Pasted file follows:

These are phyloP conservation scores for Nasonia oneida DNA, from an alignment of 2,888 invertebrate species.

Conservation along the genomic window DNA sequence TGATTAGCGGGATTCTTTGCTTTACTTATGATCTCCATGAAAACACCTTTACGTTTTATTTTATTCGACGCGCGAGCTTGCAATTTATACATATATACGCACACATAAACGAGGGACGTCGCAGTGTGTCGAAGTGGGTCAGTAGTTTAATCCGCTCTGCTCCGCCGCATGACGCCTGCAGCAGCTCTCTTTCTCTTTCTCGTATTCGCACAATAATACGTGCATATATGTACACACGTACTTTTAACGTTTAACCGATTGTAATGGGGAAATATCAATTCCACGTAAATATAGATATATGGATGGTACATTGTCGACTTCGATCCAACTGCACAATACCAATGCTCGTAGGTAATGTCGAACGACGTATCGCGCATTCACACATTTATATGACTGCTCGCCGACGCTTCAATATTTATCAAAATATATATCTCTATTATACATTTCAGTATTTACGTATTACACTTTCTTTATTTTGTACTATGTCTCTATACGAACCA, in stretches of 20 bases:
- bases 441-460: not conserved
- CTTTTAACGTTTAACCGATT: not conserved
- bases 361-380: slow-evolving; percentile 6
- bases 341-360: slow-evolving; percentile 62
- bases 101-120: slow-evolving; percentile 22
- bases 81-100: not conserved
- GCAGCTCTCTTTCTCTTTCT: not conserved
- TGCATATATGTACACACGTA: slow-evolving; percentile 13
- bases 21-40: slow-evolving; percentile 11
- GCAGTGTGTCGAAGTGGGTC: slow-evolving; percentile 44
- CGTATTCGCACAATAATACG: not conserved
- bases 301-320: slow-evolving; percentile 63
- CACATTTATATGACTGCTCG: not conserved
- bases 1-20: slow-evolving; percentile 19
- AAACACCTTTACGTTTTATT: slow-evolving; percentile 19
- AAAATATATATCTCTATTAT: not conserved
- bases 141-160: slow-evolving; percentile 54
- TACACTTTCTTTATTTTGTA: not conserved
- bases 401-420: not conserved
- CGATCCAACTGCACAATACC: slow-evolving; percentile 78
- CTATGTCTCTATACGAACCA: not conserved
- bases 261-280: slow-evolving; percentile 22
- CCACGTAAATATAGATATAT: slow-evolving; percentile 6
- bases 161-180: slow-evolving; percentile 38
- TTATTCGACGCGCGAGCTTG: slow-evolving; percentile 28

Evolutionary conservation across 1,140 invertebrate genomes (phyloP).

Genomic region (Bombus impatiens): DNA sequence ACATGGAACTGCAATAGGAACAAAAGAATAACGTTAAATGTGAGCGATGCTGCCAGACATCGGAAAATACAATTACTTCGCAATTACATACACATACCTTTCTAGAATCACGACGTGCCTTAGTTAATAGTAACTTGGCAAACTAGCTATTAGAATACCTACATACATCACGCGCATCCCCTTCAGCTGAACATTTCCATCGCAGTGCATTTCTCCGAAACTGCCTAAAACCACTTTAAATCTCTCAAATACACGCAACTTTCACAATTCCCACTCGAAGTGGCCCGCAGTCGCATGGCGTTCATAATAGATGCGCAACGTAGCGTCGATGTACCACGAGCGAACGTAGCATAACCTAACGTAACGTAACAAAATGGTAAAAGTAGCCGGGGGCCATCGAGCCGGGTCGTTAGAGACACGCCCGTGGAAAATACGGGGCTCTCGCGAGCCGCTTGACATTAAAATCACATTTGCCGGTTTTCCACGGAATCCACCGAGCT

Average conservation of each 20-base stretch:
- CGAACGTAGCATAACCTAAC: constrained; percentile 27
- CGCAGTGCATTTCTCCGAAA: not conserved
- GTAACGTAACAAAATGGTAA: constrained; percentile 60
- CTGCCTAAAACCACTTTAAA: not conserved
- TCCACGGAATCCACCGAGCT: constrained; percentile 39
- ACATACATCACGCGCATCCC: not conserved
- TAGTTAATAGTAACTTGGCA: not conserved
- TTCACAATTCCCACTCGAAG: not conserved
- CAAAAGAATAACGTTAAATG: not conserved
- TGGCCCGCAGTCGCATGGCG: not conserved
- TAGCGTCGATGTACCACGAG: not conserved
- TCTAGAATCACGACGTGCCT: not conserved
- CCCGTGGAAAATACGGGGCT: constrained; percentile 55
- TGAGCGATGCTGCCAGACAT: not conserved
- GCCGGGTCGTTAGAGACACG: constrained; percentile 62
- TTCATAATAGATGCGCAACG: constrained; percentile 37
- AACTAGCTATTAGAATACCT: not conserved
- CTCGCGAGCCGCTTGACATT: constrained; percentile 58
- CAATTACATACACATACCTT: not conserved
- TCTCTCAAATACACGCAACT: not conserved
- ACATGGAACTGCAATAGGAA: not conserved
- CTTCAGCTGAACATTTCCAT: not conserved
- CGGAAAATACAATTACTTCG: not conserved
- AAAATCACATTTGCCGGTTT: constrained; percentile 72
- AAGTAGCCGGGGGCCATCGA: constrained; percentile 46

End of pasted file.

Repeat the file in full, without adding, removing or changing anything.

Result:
These are phyloP conservation scores for Nasonia oneida DNA, from an alignment of 2,888 invertebrate species.

Conservation along the genomic window DNA sequence TGATTAGCGGGATTCTTTGCTTTACTTATGATCTCCATGAAAACACCTTTACGTTTTATTTTATTCGACGCGCGAGCTTGCAATTTATACATATATACGCACACATAAACGAGGGACGTCGCAGTGTGTCGAAGTGGGTCAGTAGTTTAATCCGCTCTGCTCCGCCGCATGACGCCTGCAGCAGCTCTCTTTCTCTTTCTCGTATTCGCACAATAATACGTGCATATATGTACACACGTACTTTTAACGTTTAACCGATTGTAATGGGGAAATATCAATTCCACGTAAATATAGATATATGGATGGTACATTGTCGACTTCGATCCAACTGCACAATACCAATGCTCGTAGGTAATGTCGAACGACGTATCGCGCATTCACACATTTATATGACTGCTCGCCGACGCTTCAATATTTATCAAAATATATATCTCTATTATACATTTCAGTATTTACGTATTACACTTTCTTTATTTTGTACTATGTCTCTATACGAACCA, in stretches of 20 bases:
- bases 441-460: not conserved
- CTTTTAACGTTTAACCGATT: not conserved
- bases 361-380: slow-evolving; percentile 6
- bases 341-360: slow-evolving; percentile 62
- bases 101-120: slow-evolving; percentile 22
- bases 81-100: not conserved
- GCAGCTCTCTTTCTCTTTCT: not conserved
- TGCATATATGTACACACGTA: slow-evolving; percentile 13
- bases 21-40: slow-evolving; percentile 11
- GCAGTGTGTCGAAGTGGGTC: slow-evolving; percentile 44
- CGTATTCGCACAATAATACG: not conserved
- bases 301-320: slow-evolving; percentile 63
- CACATTTATATGACTGCTCG: not conserved
- bases 1-20: slow-evolving; percentile 19
- AAACACCTTTACGTTTTATT: slow-evolving; percentile 19
- AAAATATATATCTCTATTAT: not conserved
- bases 141-160: slow-evolving; percentile 54
- TACACTTTCTTTATTTTGTA: not conserved
- bases 401-420: not conserved
- CGATCCAACTGCACAATACC: slow-evolving; percentile 78
- CTATGTCTCTATACGAACCA: not conserved
- bases 261-280: slow-evolving; percentile 22
- CCACGTAAATATAGATATAT: slow-evolving; percentile 6
- bases 161-180: slow-evolving; percentile 38
- TTATTCGACGCGCGAGCTTG: slow-evolving; percentile 28

Evolutionary conservation across 1,140 invertebrate genomes (phyloP).

Genomic region (Bombus impatiens): DNA sequence ACATGGAACTGCAATAGGAACAAAAGAATAACGTTAAATGTGAGCGATGCTGCCAGACATCGGAAAATACAATTACTTCGCAATTACATACACATACCTTTCTAGAATCACGACGTGCCTTAGTTAATAGTAACTTGGCAAACTAGCTATTAGAATACCTACATACATCACGCGCATCCCCTTCAGCTGAACATTTCCATCGCAGTGCATTTCTCCGAAACTGCCTAAAACCACTTTAAATCTCTCAAATACACGCAACTTTCACAATTCCCACTCGAAGTGGCCCGCAGTCGCATGGCGTTCATAATAGATGCGCAACGTAGCGTCGATGTACCACGAGCGAACGTAGCATAACCTAACGTAACGTAACAAAATGGTAAAAGTAGCCGGGGGCCATCGAGCCGGGTCGTTAGAGACACGCCCGTGGAAAATACGGGGCTCTCGCGAGCCGCTTGACATTAAAATCACATTTGCCGGTTTTCCACGGAATCCACCGAGCT

Average conservation of each 20-base stretch:
- CGAACGTAGCATAACCTAAC: constrained; percentile 27
- CGCAGTGCATTTCTCCGAAA: not conserved
- GTAACGTAACAAAATGGTAA: constrained; percentile 60
- CTGCCTAAAACCACTTTAAA: not conserved
- TCCACGGAATCCACCGAGCT: constrained; percentile 39
- ACATACATCACGCGCATCCC: not conserved
- TAGTTAATAGTAACTTGGCA: not conserved
- TTCACAATTCCCACTCGAAG: not conserved
- CAAAAGAATAACGTTAAATG: not conserved
- TGGCCCGCAGTCGCATGGCG: not conserved
- TAGCGTCGATGTACCACGAG: not conserved
- TCTAGAATCACGACGTGCCT: not conserved
- CCCGTGGAAAATACGGGGCT: constrained; percentile 55
- TGAGCGATGCTGCCAGACAT: not conserved
- GCCGGGTCGTTAGAGACACG: constrained; percentile 62
- TTCATAATAGATGCGCAACG: constrained; percentile 37
- AACTAGCTATTAGAATACCT: not conserved
- CTCGCGAGCCGCTTGACATT: constrained; percentile 58
- CAATTACATACACATACCTT: not conserved
- TCTCTCAAATACACGCAACT: not conserved
- ACATGGAACTGCAATAGGAA: not conserved
- CTTCAGCTGAACATTTCCAT: not conserved
- CGGAAAATACAATTACTTCG: not conserved
- AAAATCACATTTGCCGGTTT: constrained; percentile 72
- AAGTAGCCGGGGGCCATCGA: constrained; percentile 46